The type of altruism in the Sundarbans can also be found closer to home in the conservation of Maine’s lobster fisheries. These fisheries are very much a commons. With the free-market economy encouraging greater production, and limited ability for fishermen to organize, all with no de facto regulation, many would expect few fishermen to follow even basic sustainable harvesting (Acheson & Gardner 2011). But many places have successfully maintained high lobster numbers through de facto voluntary conservation through strategies such as the V-notch practice (Acheson & Gardner 2011). 

The V-notch process is where egg-bearing female lobsters are given a V-shaped notch in their tail (V-Notching – Part 1). This serves as a marker to tell all fishermen who later catch that lobster to release it; that way the lobsters that contribute to the population will be allowed to keep reproducing. The notch stays for life so that the lobster can continue to bear eggs year after year. This increases the lobster population at the expense of fishermen having to release some of their catch. Initially, programs preserving breeding female lobsters were met with resistance from fishermen. Even though laws were passed requiring large females to be released, those laws were generally not followed (Acheson & Gardner 2011). Eventually, fishermen got frustrated when their catches were reduced, which they assumed to be due to overfishing, so they started to hold each other accountable (Acheson & Gardner 2011). The lobster fishermen also started to value conservation and saw the practice of preserving breeding female lobsters as an investment in the future: “I would notch one or two big egged females as a way of investing in the future of the industry. We didn’t have to do it, but the idea caught on and a lot of people began to preserve the proven eggers in this way” (Acheson & Gardner 2011). Eventually, cutting V-shaped notches into the tails of lobsters became the standard way of marking “eggers” for preservation. 

None of this would be possible, however, without the altruistic actions of the fishermen who have been releasing some of their catch for the good of the commons. This altruism seems to spread through the changes of cultural norms. Fishermen spread these norms through communicating values even in the absence of other pressures: “Fishermen who do not V-notch when many others are doing so suffer some loss in reputation” (Acheson & Gardner 2011, p. 7). Most fishermen see the practice as benefiting themselves in the future: “One said, ‘It is just helping yourself in the long run’” (Acheson & Gardner 2011, p. 5). This shows how the cultural norms of some lobster fishermen have reframed an altruistic act into an individualistic ideal of saving for your future. This is not to say that they are unaware that what they are doing is altruistic: “Fishermen take some pride in helping to maintain the lobster stocks” (Acheson & Gardner 2011, p. 5). This clearly implies that they see their actions as being morally right for the common good as well as themselves. This can also be expressed as resentment towards those that do not contribute: “One fisherman said of a non-V-notcher, ‘He is just a freeloader. He is living off us’” (Acheson & Gardner 2011, p. 5).

“None of this would be possible, however, without the altruistic actions of the fishermen who have been releasing some of their catch for the good of the commons.”

This raises the question of how a few acts of altruism could have such an impact: it seems improbable that there is a difference in the nature of the people in the community of lobster fishermen compared to other communities which failed to stop a “tragedy of the commons.” So, if Maine lobster fishermen are not more altruistic, then why were they successful in making altruism a norm in many fisheries? I argue that, like with the villagers in the Sundarbans, a few acts of altruism have the ability to stop the neglect of common natural resources. First of all, a lobster with a V-notch will not be sold because buyers will not buy the illegally caught lobster (Acheson & Gardner 2011). That means that any lobster that is released cannot be used by someone who doesn’t practice V-notching for years. Also, those who choose to altruistically contribute to the common resource have the ability to force others to do the same by reporting offenders to the authorities, making the impact of every altruistic fisherman larger (Acheson & Gardner 2011). Thus, the actions of one person force many others to slow their degradation of the commons.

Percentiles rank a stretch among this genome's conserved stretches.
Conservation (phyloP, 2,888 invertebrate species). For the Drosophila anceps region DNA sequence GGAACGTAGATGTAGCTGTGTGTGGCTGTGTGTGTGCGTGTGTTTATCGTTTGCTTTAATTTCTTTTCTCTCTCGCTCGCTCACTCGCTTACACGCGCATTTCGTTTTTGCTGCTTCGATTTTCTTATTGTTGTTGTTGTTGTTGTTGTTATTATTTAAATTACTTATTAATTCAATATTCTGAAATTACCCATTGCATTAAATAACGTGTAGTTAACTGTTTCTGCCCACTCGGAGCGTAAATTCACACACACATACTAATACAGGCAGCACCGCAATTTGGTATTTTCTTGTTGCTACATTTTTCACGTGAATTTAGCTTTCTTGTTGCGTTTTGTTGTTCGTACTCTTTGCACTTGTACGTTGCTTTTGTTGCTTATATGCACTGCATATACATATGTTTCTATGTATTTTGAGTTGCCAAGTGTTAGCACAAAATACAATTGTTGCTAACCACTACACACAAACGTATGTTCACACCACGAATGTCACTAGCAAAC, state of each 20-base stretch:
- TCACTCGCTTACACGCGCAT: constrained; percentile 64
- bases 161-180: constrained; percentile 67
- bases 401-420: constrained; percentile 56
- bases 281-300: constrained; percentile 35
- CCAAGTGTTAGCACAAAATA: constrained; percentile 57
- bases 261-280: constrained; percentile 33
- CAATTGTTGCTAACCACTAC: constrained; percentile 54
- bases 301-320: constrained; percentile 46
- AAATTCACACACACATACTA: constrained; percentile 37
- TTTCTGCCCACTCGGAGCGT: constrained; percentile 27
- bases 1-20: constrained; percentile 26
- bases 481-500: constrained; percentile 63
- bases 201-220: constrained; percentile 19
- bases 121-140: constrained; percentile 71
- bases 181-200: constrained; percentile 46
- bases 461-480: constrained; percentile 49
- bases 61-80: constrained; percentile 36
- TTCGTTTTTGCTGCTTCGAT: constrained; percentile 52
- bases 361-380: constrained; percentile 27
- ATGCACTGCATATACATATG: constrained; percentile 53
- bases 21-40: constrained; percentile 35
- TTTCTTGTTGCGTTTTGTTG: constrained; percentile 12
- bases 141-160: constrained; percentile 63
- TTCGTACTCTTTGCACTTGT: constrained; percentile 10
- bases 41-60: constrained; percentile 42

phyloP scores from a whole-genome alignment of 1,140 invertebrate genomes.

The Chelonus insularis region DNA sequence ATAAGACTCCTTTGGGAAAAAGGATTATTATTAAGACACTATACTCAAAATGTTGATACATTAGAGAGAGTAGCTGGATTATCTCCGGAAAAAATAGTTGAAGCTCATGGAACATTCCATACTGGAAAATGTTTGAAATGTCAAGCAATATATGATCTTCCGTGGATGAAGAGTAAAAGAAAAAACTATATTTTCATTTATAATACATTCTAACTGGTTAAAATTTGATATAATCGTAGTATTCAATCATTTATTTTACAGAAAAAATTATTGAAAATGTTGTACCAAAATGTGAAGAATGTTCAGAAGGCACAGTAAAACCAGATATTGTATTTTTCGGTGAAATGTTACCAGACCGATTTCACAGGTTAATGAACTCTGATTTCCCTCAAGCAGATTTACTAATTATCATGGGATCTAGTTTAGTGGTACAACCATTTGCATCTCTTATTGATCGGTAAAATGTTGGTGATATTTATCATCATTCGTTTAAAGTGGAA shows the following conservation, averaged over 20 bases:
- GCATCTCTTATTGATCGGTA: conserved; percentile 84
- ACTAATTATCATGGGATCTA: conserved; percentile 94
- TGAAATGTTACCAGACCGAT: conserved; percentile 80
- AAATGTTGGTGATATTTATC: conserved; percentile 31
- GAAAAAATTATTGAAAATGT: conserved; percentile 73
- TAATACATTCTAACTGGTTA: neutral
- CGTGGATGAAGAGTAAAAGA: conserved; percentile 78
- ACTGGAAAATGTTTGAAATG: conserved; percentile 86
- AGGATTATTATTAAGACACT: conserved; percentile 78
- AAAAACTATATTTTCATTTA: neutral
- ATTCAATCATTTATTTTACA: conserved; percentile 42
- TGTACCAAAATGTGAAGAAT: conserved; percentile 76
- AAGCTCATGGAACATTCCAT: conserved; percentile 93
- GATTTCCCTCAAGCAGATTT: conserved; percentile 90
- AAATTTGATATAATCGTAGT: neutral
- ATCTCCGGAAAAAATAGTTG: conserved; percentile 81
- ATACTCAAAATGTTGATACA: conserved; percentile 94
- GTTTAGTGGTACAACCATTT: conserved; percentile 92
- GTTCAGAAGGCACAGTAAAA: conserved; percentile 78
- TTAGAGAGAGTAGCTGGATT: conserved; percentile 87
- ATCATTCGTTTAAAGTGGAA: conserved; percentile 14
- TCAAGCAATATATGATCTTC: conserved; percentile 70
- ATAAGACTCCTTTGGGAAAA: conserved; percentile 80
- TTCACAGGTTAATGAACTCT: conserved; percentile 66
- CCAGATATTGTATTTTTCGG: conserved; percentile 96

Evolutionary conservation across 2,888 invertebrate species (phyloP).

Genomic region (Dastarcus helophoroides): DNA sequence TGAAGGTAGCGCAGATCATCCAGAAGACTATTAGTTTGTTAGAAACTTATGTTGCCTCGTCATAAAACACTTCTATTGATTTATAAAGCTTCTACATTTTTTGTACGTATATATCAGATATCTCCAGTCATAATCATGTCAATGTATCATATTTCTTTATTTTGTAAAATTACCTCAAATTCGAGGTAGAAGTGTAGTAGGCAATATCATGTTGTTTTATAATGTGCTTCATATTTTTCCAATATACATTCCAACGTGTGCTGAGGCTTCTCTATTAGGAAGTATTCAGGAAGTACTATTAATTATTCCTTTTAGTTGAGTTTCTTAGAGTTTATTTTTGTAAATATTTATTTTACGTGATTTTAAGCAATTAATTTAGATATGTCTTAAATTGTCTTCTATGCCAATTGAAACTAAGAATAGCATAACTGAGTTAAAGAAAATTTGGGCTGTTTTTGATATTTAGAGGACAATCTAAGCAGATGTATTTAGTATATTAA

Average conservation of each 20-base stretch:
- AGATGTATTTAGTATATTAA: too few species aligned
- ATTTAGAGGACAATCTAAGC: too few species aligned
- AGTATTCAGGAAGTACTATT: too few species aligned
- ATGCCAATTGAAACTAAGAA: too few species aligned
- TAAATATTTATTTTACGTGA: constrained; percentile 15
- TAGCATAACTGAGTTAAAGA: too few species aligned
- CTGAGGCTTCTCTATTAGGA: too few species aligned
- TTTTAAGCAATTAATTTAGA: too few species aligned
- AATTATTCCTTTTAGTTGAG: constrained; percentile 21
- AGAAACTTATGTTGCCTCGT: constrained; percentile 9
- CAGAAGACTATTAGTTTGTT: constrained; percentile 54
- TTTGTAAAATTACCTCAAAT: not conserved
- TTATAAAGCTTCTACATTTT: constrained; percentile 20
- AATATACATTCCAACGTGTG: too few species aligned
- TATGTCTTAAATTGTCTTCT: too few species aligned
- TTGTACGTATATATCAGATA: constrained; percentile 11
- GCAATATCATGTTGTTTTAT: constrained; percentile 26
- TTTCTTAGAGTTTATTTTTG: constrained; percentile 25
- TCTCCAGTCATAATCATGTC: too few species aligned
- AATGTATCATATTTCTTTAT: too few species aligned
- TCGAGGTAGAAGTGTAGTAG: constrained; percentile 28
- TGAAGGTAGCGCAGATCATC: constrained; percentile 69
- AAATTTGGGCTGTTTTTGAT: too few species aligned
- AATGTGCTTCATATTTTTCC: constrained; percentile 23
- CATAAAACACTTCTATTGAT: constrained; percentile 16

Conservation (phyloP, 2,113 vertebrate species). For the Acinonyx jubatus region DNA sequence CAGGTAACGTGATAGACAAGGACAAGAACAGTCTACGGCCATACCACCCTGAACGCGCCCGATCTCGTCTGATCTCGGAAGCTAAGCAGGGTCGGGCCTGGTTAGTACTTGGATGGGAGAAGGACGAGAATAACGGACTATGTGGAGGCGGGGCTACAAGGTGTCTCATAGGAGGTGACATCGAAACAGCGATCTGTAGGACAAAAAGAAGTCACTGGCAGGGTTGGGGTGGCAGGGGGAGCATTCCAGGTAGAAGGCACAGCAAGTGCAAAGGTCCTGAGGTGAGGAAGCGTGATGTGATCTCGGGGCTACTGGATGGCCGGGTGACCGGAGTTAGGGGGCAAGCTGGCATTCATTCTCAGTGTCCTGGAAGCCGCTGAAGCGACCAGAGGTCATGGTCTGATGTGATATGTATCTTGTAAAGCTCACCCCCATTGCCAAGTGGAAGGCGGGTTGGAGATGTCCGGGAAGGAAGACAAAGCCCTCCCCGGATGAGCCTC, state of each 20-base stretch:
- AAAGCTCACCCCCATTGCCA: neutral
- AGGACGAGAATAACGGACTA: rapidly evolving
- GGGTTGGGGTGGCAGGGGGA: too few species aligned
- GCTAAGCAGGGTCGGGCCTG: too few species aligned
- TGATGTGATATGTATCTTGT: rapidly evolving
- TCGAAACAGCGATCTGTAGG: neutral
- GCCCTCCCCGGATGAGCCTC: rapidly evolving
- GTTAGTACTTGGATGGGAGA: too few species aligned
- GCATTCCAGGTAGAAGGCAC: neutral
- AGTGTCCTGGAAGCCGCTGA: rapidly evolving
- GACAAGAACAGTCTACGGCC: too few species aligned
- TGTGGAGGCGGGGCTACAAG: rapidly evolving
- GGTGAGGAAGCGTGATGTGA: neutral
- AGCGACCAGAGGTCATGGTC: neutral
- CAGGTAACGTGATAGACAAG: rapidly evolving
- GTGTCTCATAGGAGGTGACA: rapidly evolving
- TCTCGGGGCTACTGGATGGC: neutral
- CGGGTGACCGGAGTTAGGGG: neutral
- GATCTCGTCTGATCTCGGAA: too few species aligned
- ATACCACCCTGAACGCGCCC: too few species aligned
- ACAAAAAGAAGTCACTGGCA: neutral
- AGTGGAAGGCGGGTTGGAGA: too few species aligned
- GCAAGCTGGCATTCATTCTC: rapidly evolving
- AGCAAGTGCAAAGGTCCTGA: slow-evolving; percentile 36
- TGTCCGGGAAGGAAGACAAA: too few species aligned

In short, the claim that the free-market economy encourages the degradation of the commons does not account for people acting outside of their own best interests. I have shown two examples of acts of altruism encouraging others to conserve the commons. In the Sundarbans, the altruism of the leaders of the organization sponsoring the tree plantings rewarded many local women to act for the benefit of their whole village. In coastal Maine, fishermen sanction others to encourage more people to act altruistically. These oversights from a common critique of the free-market economy are important because these examples are replicable. If systems could be set up so that altruistic people can better reward altruism and sanction selfishness, the commons could be conserved without the need to do away with the free market. This means that conservation organizations can help people conserve their surroundings without forcing them to adapt to a new economic system or force actions on them directly. This makes conservation far more achievable and could be applied to commons such as national forests, international fisheries, or even the entire atmosphere. Hopefully, these successes can be replicated.



Acheson, J., and Gardner, R. 2011. “The Evolution of the Maine Lobster V-Notch Practice: Cooperation in a Prisoner’s Dilemma Game.” Ecology and Society 16, no. 1: art. 41.

Johannes, R.E. 1978. “Traditional Marine Conservation Methods in Oceania and Their Demise.” Annual Review of Ecology and Systematics 9: 349-364.

Peterson, D., Hanazaki N., and César Simões-Lopes, P. 2008. “Natural Resource Appropriation in Cooperative Artisanal Fishing between Fishermen and Dolphins (Tursiops Truncatus) in Laguna, Brazil.” Ocean & Coastal Management 51, no. 6: 469–475.

Raj, S. 2022. “Facing Disastrous Floods, They Turned to Mangrove Trees for Protection.” New York Times, April 10, 2022.